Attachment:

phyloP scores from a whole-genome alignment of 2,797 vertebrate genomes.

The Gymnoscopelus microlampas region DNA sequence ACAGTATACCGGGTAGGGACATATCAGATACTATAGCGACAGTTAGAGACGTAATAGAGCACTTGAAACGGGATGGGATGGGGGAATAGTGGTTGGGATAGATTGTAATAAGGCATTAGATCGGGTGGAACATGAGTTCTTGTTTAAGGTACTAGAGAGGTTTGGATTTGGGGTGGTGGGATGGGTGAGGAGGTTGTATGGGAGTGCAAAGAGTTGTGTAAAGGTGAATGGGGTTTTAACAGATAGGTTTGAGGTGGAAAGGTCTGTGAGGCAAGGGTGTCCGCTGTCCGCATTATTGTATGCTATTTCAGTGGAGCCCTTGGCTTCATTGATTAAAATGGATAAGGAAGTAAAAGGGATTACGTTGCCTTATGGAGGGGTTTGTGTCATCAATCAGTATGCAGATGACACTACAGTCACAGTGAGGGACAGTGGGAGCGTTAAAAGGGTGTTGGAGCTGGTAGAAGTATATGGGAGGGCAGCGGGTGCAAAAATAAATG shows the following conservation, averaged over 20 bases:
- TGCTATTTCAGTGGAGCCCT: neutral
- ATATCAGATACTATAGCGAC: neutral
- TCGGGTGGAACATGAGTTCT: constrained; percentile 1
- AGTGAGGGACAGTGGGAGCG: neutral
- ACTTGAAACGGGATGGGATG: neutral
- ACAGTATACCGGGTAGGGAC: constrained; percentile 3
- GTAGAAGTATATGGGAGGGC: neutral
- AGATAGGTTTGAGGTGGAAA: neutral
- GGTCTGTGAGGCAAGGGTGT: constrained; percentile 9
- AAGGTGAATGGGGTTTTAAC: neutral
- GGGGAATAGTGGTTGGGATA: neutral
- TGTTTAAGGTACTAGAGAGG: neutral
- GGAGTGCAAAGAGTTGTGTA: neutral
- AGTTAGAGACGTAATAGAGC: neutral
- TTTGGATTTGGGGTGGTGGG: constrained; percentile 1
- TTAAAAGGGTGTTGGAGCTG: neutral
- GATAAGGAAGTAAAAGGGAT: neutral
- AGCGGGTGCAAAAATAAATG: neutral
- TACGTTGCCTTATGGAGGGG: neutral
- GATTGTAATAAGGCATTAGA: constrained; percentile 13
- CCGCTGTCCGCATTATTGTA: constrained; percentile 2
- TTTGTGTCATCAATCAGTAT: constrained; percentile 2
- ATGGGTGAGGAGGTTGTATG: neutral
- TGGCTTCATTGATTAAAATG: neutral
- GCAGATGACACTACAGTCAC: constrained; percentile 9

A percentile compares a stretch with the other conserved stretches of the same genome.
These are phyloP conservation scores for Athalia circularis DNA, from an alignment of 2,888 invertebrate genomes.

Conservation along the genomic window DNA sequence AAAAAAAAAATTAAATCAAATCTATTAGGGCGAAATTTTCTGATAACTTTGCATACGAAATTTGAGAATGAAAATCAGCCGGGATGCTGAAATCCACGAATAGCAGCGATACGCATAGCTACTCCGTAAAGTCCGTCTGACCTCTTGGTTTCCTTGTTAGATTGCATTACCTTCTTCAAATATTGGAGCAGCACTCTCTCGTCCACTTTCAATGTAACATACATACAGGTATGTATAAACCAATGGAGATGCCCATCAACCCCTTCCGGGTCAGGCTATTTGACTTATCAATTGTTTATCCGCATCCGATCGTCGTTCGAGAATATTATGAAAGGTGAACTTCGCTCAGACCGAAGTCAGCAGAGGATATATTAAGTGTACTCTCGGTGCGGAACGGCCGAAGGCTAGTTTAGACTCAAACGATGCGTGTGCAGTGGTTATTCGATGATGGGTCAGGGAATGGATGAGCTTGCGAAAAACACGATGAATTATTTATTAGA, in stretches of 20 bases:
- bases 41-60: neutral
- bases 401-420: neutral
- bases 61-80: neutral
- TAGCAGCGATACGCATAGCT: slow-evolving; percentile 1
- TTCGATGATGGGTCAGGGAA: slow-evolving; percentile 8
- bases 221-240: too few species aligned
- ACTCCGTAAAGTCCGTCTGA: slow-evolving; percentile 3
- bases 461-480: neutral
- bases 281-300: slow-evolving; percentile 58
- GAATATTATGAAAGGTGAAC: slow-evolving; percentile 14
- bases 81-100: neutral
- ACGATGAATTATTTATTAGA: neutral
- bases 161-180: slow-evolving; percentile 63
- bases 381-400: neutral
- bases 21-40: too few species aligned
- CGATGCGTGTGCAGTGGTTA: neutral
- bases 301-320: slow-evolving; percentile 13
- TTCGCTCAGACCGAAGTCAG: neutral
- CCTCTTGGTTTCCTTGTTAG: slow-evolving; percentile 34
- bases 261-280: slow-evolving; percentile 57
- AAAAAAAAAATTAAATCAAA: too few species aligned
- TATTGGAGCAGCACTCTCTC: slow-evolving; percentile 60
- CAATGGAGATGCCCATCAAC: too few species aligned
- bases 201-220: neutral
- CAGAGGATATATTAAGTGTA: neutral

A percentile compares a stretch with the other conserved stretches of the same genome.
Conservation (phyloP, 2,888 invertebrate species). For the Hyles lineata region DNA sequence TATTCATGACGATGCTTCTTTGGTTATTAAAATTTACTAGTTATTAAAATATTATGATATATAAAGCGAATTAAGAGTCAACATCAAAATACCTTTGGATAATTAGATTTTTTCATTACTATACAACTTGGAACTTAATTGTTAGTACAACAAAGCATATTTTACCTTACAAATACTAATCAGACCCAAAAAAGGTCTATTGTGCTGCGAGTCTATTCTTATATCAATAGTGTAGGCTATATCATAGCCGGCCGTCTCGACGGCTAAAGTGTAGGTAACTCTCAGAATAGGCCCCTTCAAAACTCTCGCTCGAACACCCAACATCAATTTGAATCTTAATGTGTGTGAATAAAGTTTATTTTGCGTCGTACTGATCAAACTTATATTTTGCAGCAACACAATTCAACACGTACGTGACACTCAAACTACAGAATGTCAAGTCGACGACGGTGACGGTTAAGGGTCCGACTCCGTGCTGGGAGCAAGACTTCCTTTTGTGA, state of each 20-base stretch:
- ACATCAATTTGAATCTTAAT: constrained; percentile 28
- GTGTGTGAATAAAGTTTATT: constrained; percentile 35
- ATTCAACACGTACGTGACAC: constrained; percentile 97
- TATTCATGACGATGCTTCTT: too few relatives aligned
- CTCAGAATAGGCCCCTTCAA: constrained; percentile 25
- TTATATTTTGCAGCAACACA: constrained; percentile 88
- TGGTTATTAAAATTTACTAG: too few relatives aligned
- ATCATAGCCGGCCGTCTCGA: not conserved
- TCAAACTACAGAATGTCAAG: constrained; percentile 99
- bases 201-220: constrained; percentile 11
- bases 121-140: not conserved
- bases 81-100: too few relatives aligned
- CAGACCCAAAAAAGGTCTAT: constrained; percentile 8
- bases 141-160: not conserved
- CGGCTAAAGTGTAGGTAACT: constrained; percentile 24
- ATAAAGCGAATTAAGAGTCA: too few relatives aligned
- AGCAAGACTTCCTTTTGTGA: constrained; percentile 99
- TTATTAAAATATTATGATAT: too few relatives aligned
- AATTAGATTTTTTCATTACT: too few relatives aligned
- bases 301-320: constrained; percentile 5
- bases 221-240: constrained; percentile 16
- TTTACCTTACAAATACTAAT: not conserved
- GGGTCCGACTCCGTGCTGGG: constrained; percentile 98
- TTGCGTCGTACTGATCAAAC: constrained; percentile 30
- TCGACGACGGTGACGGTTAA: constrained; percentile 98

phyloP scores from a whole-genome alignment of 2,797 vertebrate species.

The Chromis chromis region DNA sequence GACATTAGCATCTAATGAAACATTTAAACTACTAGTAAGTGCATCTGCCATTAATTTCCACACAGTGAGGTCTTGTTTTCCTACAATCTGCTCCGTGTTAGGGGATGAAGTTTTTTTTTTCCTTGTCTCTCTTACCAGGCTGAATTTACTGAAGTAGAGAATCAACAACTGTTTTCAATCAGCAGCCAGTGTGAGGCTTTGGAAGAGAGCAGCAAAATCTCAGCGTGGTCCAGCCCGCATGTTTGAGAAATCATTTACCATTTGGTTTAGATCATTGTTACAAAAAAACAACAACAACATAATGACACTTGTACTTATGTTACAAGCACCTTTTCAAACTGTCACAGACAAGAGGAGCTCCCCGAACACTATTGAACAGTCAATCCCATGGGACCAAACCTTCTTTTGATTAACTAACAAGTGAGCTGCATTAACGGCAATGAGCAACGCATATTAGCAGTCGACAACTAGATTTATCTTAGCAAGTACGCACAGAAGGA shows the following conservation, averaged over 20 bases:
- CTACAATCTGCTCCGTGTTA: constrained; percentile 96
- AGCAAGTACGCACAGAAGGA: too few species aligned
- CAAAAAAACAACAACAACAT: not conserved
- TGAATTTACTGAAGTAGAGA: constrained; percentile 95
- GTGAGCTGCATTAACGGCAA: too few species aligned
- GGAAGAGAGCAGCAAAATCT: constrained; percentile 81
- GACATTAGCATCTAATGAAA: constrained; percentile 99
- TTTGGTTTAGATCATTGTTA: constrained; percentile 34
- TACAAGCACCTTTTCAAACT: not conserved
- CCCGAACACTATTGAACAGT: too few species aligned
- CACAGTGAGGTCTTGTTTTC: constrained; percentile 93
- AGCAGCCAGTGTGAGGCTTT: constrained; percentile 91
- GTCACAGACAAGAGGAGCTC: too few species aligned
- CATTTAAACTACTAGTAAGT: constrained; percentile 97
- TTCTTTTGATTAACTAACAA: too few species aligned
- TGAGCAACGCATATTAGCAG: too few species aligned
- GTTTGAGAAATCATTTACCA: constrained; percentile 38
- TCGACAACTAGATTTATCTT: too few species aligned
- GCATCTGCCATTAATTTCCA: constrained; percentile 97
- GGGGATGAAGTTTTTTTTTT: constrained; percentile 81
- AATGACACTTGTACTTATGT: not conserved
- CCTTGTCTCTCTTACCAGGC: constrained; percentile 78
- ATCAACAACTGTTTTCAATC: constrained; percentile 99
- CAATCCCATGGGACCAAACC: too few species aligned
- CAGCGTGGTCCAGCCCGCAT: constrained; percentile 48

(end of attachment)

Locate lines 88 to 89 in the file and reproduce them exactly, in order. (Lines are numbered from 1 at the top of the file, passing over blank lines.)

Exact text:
- TGAATTTACTGAAGTAGAGA: constrained; percentile 95
- GTGAGCTGCATTAACGGCAA: too few species aligned